In Saccharomyces cerevisiae the Lysine-acetyltransferase Gcn5 (KAT2) is part of the SAGA complex and is responsible for histone acetylation widely or at specific lysines. In this paper we report that GCN5 deletion differently affects the growth of two strains. The defective mitochondrial phenotype is related to a marked decrease in mtDNA content, which also involves the deletion of specific regions of the molecule. We also show that in wild-type mitochondria the Gcn5 protein is present in the mitoplasts, suggesting a new mitochondrial function independent from the SAGA complex and possibly a new function for this protein connecting epigenetics and metabolism.
Histone acetylation, the major chromatin modification regulating nuclear transcription, is a transient epigenetic mark, and is regulated by histone acetyltransferases and deacetylases. The K-acetyltransferase (KAT)-General Control Nonderepressible (Gcn5) has a major role in histone H3 acetylation at genome-wide level and at specific loci linked to stress response (Gaupel et al., 2015).
Several transcription factors and their cofactors target the histone acetylation complexes to distinct genes to facilitate either transcription or silencing.
In yeast, SAGA (Spt, Ada, Gcn5-acetyltransferase complex) is the main acetylation complex and is composed of two multiprotein modules having different catalytic activity: HAT for acetylation and DUB for deubiquitylation. Recently we have demonstrated that the ubiquitin protease 8 (Ubp8) of the DUB module is necessary in respiratory metabolism and we showed its expression is upregulated in respiratory condition compared to fermentation (Leo et al., 2018).
We have previously shown that the KAT2-Gcn5 protein of the HAT module is required for respiratory metabolism and oxygen consumption, indicating a role of this protein in mitochondria. Moreover, compared with fermentative growth, in respiratory condition the expression level of GCN5 is upregulated at protein as well as at mRNA level (Canzonetta et al., 2016).
Studies on yeast mitochondrial proteome have previously shown the existence of a mitochondrial acetyltransferase Nat2 (Sickmann et al., 2003) but no further data have been reported on its mitochondrial role. Lysine acetylation of non-histone mitochondrial proteins has been reported in mammalian cells (Fernandes et al., 2015; Lu et al., 2015). In mouse, the acetyltransferase MOF has been shown to be present in nuclei and in mitochondria, and to control the expression of respiratory genes from both nuclear and mitochondrial (mt) DNA (Chatterjee et al., 2016).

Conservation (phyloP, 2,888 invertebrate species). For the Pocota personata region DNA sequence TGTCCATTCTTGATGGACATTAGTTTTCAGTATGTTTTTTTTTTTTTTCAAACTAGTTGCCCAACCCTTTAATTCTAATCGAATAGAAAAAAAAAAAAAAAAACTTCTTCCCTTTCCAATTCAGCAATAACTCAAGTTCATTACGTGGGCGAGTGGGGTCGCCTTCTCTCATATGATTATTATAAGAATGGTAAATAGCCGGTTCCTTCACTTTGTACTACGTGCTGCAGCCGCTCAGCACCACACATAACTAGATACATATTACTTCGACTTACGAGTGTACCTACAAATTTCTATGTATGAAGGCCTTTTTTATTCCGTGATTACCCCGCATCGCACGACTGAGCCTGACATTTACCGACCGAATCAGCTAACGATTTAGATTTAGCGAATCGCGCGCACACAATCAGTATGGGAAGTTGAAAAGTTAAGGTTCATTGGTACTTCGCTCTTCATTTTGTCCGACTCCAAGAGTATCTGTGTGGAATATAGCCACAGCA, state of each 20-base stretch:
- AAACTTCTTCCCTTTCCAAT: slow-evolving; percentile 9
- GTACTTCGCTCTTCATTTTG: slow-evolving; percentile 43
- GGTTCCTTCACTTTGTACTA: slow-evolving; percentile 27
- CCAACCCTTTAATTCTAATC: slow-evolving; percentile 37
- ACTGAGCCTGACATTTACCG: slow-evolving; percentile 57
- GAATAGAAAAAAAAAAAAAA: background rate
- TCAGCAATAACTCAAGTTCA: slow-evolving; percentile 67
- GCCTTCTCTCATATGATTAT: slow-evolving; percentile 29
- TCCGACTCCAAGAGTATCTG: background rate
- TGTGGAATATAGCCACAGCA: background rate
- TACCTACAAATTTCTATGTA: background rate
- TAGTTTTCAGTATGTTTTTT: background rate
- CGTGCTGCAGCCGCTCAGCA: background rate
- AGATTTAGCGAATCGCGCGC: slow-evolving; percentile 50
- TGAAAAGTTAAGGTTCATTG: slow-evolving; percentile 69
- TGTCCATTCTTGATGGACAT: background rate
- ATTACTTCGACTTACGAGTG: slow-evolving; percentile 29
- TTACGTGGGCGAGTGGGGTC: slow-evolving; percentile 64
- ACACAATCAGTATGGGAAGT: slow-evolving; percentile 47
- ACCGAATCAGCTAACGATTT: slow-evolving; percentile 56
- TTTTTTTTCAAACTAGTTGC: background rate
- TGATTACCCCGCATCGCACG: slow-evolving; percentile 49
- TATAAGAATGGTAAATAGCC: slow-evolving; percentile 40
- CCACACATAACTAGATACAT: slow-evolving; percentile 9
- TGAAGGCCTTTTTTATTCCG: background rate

For a long time mtDNA was considered to be naked – lacking histones – and therefore unprotected and vulnerable to damage. On the contrary, it has now been clarified that mtDNA is protein-coated and packaged into aggregates called nucleoids (Chen and Butow, 2005; Kukat and Larsson, 2013). However, H2A and H2B have been found to be present in the mammalian mitochondrial outer membrane (Choi et al., 2011). Histone-like proteins were found to bind mtDNA of several mammalian tissues (Kutsyi et al., 2005); these proteins might be acetylated but no report is available yet.
In this paper we report the presence of Gcn5 protein inside mitochondria as shown by western blot and supported by physiological, genetic and microscopic analysis. In particular we show that Gcn5 is involved in mtDNA maintenance: the deletion of GCN5 gene produces a marked decrease of mtDNA copy number and deletion of specific regions of the molecule. Moreover, we report important differences in the phenotype due to the GCN5 deletion in two strains having different physiology and mtDNA organization.
These results allow a deeper understanding of the interactions between mitochondrial and nuclear genomes and suggest the involvement of mitochondrial activity in impacting the epigenetic landscape.
We have previously demontrated that W303-1A cells deleted of the GCN5 gene show a thermosensitive phenotype (Vernarecci et al., 2008) and a reduced growth in glycerol containing medium at 28°C. Moreover, GCN5 is required for efficient respiration and the gene is overexpressed in respiring cells compared with cells grown in fermentative condition; the level of the protein is two times higher in respiring cells (Canzonetta et al., 2016). To better understand the role of Gcn5 as a factor involved in respiratory metabolism, we now report the effect of GCN5 deletion in two yeast strains with distinct origin and important differences in mtDNA structure and molecular weight.